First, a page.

NEW YORK (360Dx) – Deep Lens is developing an artificial intelligence platform that it anticipates will eventually be available to pathologists for primary disease diagnosis and could convert more of them to using digital pathology.
The startup said that it will use the $3.2 million seed financing that it announced in October to add more functionality and intelligence to its digital pathology system called Viper, or Virtual Imaging for Pathology Education and Research.
The platform is currently used by pathologists doing research, including those participating in clinical trials for drug development, and it could become available in the US and globally in about a year for use in the primary diagnosis of cancers in clinical settings, Dave Billiter, Deep Lens CEO and cofounder, said in an interview. The firm plans to obtain clearance from the US Food and Drug Administration after validating its technology for primary clinical diagnosis. It is also making its technology available for this purpose outside the US with appropriate regulatory clearances for each country, Billiter said.
The technology is available for free beta testing using up to 100 gigabytes of storage for whole-slide images as part of a lab-as-a-service offering. Its capabilities, convenience, and price point will help remove barriers for pathologists and pathology groups seeking to use digital pathology, Billiter said.
Historically, pathologists have painstakingly analyzed the content of glass slides through the lenses of a microscope, a process that involves tedious and repetitive tasks such as counting different cell types, denoting levels of stains, and annotating cells in different phases of a cell cycle — activities that are error prone, inconsistent, and time consuming.
Through its platform, Deep Lens is combining artificial intelligence and deep learning with computer vision across multiple cancer types to assist in visual analysis.
The Viper platform's capabilities include enabling prioritization of pathology cases, aiding peer-to-peer and pathologist-to-patient collaboration, and facilitating consultation on nuanced cancer diagnoses and case-specific details that can require many years of specialized medical training, Billiter said.
For future use, the firm is integrating artificial intelligence-based image detection, workflow support, telepathology, cloud storage, and built-in APIs for integration by hardware and software vendors and biopharma companies.
The current Viper single-user edition introduces customers to digital pathology by providing workflow and image management tools. A Viper enterprise edition is available for central pathology review and clinical trial enrollment among other functions.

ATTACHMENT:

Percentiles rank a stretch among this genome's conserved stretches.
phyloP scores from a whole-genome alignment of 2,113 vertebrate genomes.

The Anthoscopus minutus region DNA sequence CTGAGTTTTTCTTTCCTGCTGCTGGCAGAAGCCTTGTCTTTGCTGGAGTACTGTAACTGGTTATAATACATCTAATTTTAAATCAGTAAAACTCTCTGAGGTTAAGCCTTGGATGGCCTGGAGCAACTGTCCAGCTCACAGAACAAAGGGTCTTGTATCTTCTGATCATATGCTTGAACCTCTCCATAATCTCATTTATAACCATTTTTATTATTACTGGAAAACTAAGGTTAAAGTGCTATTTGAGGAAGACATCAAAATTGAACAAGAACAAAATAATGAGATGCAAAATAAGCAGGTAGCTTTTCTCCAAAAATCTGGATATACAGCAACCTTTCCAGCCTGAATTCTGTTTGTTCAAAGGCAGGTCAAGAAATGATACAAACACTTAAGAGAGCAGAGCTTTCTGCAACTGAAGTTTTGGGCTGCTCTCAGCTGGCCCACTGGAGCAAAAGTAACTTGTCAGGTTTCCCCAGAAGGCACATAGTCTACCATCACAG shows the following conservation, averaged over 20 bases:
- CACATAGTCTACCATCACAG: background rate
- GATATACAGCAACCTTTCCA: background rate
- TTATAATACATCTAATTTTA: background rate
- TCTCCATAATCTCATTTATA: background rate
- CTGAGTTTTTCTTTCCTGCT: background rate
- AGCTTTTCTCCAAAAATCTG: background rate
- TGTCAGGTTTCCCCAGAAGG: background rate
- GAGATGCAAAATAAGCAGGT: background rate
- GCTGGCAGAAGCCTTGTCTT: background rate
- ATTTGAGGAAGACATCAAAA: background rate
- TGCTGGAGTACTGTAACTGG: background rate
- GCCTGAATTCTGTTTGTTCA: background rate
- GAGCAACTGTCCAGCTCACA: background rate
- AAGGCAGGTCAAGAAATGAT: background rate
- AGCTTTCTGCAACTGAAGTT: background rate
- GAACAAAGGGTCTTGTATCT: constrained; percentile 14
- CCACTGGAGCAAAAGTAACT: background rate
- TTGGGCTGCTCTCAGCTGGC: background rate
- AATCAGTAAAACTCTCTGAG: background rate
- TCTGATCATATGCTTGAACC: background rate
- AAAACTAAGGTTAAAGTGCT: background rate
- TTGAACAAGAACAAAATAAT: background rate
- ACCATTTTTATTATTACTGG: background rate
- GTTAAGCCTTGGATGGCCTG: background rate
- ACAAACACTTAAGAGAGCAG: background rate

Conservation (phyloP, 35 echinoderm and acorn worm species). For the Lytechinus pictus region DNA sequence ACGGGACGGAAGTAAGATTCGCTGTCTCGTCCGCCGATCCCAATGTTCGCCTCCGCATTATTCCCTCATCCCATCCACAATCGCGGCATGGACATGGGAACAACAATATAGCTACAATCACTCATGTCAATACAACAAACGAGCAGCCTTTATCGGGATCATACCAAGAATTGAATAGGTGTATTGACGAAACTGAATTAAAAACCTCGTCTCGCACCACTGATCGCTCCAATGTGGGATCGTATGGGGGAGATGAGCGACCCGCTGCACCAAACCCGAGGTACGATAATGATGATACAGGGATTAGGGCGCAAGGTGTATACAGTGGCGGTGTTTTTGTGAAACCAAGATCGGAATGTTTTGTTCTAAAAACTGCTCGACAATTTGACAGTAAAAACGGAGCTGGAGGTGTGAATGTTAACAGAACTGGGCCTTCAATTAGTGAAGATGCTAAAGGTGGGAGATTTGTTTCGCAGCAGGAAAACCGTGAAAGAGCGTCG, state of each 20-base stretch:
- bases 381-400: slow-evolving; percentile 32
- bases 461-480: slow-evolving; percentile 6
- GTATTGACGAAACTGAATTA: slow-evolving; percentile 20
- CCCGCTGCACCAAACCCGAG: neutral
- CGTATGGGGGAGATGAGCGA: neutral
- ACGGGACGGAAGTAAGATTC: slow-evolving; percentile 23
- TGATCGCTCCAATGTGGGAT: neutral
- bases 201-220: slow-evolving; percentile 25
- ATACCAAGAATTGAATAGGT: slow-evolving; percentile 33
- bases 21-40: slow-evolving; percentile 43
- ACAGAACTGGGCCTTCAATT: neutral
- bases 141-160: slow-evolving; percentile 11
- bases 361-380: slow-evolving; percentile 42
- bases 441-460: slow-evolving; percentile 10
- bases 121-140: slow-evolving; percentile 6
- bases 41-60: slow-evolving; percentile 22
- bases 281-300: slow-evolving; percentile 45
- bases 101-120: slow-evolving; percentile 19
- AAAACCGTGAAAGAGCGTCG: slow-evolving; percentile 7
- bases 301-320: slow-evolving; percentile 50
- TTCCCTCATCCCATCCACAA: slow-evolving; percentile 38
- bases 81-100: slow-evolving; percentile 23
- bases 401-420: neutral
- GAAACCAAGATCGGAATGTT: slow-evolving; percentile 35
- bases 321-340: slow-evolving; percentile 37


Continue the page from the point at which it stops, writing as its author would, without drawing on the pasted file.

Digital pathology but affordable
Columbus, Ohio-based Deep Lens is promoting use of high-quality imaging services at a low cost. Pathologists ship slides to the firm's accredited scanning labs where they are scanned and loaded to a cloud-based account. Through its website, the firm lists prices for slide imaging and scanning up to $199 for processing of light microscopy whole-slide images.
The system has been used for many years by pathologists doing research in large National Cancer Institute-sponsored clinical trials and has been refined based on input from hundreds of pathology users at more than 65 "major institutions" in eight countries, according to Deep Lens.
The firm has exclusively licensed the digital pathology platform and image analysis algorithms from Nationwide Children's Hospital in Columbus. Billiter and his colleagues began developing Viper more than 10 years ago when he worked as an informatics director at NCH, a pediatric hospital that receives more than 1.4 million patient visits annually.
NCH was an early adopter of digital pathology systems that enable histology slides to be robotically scanned to obtain high-resolution images of glass slides, Billiter said. Robotic scanning has worked well, but no systems have been available that can incorporate image scanning and accommodate the overall workflow of pathologists and the many different clinical use cases that they encounter, Billiter added.
The platform has been developed with input from expert pathology groups from around the world that focused on specific tumor types and subtypes, the firm said.
"Over time, we have worked on so many different projects and collected data about so many pathologists' reviews that we have been able to build a significant library of forms [associated with specific tumor types] that supports the pathology discipline," Billiter said.